Mascots and mugs signing, originally uploaded by victorybros.

New York Post Page Six article

December 13, 2007 — THE police could have ended the city’s grafitti blight in one fell swoop with a raid of Auto, the Meatpacking District boutique where “Mascots & Mugs: The Cartoons & Characters of Subway Graffiti” was launched Monday night. The book by Todd “Reas” James and David “Chino” Villorente has a foreword by novelist Jonathan (“Motherless Brooklyn”) Lethem – who had his own “tag” years ago with his brother, Blake (a k a Keo) – and drew vandals from every borough, including Kaws, Son One, West, Doc, Ven, Kaves, Pure, Cey, Lee, Wane, Sac, Haze and Noah. The place was so packed with spray-painters that graffiti fan David Rabin, a co-founder of Lotus, couldn’t even get in.

UPDATE : I don’t know them..but judging by their blog(!) Heraty Law might be the coolest law firm on the planet (next to my personal counsel). Anyway..they published some photos from the event and gave us props.

Long, lost comrades

There were a number of people that inspired me to build and develop Art Crimes with Susan. Among them Phase II and Schmidlapp and IGT, Power and Can Control, Steve Powers at On The Go, Carl Weston and Nic-one at Video Graf and later Raven at 12oz…the list could go on and on, but those were the guys that paved the way for what we did on AC.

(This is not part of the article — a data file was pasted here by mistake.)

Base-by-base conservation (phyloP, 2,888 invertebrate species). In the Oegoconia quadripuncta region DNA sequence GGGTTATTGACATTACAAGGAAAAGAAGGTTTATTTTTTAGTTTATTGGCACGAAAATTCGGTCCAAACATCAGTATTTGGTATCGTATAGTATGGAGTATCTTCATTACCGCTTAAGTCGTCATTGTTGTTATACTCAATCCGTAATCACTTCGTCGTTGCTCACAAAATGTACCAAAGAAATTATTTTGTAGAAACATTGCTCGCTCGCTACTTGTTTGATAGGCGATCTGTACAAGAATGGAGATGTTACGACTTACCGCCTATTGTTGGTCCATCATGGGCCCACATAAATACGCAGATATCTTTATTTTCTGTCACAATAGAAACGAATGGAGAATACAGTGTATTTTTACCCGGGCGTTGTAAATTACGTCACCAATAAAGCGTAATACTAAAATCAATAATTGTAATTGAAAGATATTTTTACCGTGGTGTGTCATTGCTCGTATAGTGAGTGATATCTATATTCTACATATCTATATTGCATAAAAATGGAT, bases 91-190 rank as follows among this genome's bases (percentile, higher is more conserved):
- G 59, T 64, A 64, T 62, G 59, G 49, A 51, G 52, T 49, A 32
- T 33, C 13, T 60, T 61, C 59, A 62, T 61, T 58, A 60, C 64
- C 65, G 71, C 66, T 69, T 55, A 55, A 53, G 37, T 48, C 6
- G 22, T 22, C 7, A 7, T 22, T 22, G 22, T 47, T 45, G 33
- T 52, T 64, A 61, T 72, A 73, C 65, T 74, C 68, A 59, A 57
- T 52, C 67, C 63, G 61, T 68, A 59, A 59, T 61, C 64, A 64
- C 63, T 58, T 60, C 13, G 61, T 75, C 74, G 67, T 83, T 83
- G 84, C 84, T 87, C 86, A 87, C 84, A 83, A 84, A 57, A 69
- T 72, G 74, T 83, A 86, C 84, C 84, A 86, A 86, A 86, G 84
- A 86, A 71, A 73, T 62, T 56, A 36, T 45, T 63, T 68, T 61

Another magazine that had a huge influence on us was Undercover put out by T-Dee. It was the first mag to focus on high quality productions and serious, serious work. It didn’t hurt that the man himself was on crews with many of the top writers at the time. We met the first time around ’96 at a Rock Steady Anniversary (which is kind of funny if you know both of us). Anyway..I just reached out to him recently and he sent me this dope, dope canvas. It’s good to see your friends still producing top notch work.